Tips to Help Your Autistic Child Successfully Transition into School

Autistic Disorder, which, in some scientific circles has come to be known as ”mindblindedness” is a disorder in which the systems of neurology and development are disrupted. It usually presents itself in children between the ages of one and three. Autistic children are highly sensitive to routine and change. Disruption in their routines can cause great stress in their lives as well as the lives of their caregiver or their parent. Therefore, a special challenge for parents is the time of transition for the autistic child from home to school. However, the transition from your home into the school environment does not have to be so traumatic that it unsettles your entire world. This article will present five tips to help you and your child effectively manage the difficult, but possible transition of going from the home environment into the school environment. 

Photo by  Aaron Burden

Photo by Aaron Burden

1. Routine

Before your child goes back to school, do things that simulate the school environment. Like home, school is centered on routine. Use this to your advantage. Before the child goes back to school, begin implementing some new, school-like routines into your day. Have a set nap time. Perhaps a routine time to look at books. Make sure that you have a regular meal time. Schedule a time to play outdoors. .These are just a few of the routines that you can implement in your home that will prepare your child for school.

2. Talk about Routine 

Get your child talking about school. Question them gently. Is there anything that they are looking forward to? Have them tell you about it. What about things that make them scared? Encourage them to talk about their fears. This time of sharing is so important because it lessens their feelings of loneliness and fear. Knowing that you know about the "monster under the bed", all the things that they are afraid of, goes a long ways towards helping them feel a little more comfortable in their new environment.

Photo by  Sherman Yang

Photo by Sherman Yang

3. Child in charge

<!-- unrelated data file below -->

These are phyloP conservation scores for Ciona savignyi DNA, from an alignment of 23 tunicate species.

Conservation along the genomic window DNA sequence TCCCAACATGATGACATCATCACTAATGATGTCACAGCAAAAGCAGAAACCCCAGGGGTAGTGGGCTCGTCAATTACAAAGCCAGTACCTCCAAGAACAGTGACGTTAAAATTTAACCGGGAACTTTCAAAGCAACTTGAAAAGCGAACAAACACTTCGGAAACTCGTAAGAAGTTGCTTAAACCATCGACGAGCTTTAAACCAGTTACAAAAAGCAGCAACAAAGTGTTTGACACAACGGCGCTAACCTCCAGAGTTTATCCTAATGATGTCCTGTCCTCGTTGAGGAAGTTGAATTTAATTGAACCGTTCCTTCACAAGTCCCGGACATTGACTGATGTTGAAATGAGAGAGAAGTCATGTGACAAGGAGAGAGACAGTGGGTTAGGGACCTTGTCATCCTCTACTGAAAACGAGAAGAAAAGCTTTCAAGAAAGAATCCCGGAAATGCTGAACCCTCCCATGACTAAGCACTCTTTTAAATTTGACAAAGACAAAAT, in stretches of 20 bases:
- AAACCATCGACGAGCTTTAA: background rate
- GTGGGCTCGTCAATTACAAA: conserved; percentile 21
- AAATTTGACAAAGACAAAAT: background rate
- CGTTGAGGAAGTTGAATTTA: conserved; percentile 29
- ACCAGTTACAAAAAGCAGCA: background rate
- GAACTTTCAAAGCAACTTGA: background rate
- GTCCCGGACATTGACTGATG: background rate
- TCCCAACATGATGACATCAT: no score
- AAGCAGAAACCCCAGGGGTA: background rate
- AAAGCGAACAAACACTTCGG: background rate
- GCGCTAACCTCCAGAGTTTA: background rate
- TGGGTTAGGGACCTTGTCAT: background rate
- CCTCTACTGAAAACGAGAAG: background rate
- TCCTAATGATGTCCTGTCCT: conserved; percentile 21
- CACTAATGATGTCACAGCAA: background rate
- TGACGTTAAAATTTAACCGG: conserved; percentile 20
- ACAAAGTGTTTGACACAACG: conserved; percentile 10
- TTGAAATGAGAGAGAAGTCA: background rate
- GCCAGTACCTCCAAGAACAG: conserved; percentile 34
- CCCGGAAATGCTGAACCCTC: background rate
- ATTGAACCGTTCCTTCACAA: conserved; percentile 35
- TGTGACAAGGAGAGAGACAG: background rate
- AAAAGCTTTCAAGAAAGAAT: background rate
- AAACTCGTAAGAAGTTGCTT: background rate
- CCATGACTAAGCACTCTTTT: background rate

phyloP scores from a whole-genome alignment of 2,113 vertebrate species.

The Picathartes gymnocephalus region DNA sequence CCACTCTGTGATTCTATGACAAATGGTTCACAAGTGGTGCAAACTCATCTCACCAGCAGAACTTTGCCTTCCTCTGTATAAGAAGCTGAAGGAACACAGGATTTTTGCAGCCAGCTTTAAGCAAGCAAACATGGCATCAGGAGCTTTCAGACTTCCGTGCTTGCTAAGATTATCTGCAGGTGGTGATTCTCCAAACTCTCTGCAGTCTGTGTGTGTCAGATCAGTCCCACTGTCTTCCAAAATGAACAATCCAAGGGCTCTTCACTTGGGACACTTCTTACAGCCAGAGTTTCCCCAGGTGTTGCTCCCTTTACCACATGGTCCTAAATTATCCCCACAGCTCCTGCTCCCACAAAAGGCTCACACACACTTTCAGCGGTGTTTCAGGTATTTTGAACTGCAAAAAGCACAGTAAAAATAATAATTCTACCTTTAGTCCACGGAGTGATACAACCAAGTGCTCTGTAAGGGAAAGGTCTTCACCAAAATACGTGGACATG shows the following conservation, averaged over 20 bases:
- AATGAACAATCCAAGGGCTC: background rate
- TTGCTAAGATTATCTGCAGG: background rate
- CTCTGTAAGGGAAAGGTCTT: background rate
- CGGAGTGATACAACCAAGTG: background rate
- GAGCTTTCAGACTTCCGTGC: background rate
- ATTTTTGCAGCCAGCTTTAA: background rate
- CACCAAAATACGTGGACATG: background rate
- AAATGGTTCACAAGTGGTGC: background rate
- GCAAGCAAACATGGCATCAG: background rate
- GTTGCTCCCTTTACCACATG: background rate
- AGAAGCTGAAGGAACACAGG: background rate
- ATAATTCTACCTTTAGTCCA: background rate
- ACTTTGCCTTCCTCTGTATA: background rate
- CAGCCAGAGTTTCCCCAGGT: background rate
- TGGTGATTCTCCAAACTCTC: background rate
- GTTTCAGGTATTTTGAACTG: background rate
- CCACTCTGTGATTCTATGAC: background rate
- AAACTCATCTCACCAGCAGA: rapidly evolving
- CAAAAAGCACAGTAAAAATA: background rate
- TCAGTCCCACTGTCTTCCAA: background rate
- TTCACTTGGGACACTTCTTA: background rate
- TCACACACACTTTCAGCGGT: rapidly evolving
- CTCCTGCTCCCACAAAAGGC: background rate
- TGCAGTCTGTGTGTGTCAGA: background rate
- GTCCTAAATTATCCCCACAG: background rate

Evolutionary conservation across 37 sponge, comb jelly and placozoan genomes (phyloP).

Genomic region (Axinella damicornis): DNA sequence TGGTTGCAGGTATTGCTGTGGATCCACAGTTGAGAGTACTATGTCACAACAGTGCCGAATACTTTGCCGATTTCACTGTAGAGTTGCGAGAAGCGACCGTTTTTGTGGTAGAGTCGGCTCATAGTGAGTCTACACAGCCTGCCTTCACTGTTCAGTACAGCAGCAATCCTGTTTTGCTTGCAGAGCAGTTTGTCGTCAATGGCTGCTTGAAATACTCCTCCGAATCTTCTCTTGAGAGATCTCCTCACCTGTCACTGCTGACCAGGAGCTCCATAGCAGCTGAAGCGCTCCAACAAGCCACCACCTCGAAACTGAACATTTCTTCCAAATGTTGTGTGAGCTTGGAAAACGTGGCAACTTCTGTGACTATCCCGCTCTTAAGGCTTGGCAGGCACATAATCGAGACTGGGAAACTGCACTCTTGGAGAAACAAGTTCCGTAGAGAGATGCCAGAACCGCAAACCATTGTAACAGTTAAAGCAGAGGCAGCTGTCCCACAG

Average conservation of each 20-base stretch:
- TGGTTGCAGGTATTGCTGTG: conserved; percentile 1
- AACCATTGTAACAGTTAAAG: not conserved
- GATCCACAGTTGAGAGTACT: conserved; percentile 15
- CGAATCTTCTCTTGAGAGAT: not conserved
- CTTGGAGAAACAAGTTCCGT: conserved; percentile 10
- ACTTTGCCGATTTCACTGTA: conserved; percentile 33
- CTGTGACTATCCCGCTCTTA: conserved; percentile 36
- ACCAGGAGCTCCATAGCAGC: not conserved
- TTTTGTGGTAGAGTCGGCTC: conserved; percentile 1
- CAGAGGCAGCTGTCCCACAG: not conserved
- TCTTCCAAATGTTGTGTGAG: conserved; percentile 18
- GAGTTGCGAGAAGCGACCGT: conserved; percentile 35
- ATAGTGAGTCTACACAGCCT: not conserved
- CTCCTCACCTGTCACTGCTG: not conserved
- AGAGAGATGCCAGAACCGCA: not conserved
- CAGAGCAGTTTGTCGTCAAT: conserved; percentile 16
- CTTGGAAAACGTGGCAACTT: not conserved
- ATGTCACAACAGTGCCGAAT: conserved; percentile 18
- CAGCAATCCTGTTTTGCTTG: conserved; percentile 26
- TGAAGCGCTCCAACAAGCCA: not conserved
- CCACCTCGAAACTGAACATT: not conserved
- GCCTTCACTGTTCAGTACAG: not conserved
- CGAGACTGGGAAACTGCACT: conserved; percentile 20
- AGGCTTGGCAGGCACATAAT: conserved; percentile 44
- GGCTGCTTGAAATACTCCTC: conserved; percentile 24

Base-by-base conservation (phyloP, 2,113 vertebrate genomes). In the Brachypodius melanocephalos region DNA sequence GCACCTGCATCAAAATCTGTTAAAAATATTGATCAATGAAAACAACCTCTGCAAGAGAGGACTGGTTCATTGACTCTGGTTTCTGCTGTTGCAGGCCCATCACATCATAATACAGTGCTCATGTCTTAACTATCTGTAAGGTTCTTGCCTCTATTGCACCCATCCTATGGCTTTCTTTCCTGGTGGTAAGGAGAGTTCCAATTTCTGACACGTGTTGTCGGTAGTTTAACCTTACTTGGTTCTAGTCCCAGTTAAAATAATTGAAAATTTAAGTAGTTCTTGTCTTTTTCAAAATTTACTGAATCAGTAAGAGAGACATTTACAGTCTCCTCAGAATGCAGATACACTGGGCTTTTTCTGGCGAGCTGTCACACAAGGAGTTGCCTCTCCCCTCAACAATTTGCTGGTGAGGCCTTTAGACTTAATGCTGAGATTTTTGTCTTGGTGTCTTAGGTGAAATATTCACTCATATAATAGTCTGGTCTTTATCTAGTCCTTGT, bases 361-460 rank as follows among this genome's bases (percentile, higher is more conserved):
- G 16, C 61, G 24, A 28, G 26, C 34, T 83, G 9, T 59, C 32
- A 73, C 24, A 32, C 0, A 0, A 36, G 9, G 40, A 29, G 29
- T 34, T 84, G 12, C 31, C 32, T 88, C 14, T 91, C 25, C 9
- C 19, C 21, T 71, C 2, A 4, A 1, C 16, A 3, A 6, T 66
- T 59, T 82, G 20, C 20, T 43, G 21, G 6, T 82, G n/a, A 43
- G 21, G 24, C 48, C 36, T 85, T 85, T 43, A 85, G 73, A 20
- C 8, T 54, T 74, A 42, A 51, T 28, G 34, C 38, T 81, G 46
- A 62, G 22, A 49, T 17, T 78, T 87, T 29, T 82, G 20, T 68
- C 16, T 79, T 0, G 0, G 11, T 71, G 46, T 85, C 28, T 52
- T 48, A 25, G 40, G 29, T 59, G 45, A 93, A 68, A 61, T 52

Backpacks, lunch boxes, binders, markers...it may seem trivial to us, but it is ever important to the child, especially to the autistic child who is transitioning into school. Give them the keys to the kingdom. Let them make the choices about what they want and what they don't want. Let them choose their backpack. Let them choose their binder. Let them choose their lunchbox. It may seem a small thing, but for them it is empowering. It gives them a sense of being in charge of their lives. Don't overlook this important strategy.

4. Prepare Teachers

 This is a must for helping your autistic child to transition from home into school. The child's teacher must be prepared to attend to the child's needs. He or she must know what to expect and understand why the child may be behaving in a disruptive way. The teacher will need to know how to help the child in such a situation. The teacher needs to be intensely involved in the transitioning process.

Photo by  Wonderlane

Photo by Wonderlane

5. Sleep

Although this tip is last, it does not mean it is less important. Sleep is extremely important for any child, especially the autistic child. Transitioning into school, is a difficult time for autistic children. It is so difficult that it can often cause a great deal of anxiety in children. This can cause disruptions in sleep, which, in turn, can cause sleep deprivation. Sleep deprivation can lead to moodiness, irritability,, an inability to focus, and even more anxiety. Make sure your child gets enough sleep. It will do him or her a world of good and make transitioning into school that much easier.

Photo by  Tracey Hocking

In conclusion: 

It takes a great deal of dedication to prepare a child for the transition into school. Autistic children are very special and need special care. There are innumerable resources on the internet of which parents and caregivers can avail themselves.. No excuse can be made that there was not enough information. While there were many strategies from which to choose, I chose five: routine, conversation, letting the child feel in control, the preparation of teachers, and sleep to be the most important. 

Based on all of the information that I encountered on the internet, the most important strategy to implement was that of establishing a routine at home which mimicked the one at school. But whichever one the parent chooses, CHOOSE SOMETHING! Take action for your child. He or she is relying on you to take care of the scary things in life, like the "monsters under the bed," like school! Don't let them down. Be the great parent that you are, and most of all, LOVE your child, and your autistic child will be all the better for it. 

The post written by: Ava Wadaby a writer for Autism Parenting Magazine.

Cover Photo by Ante Hamersmit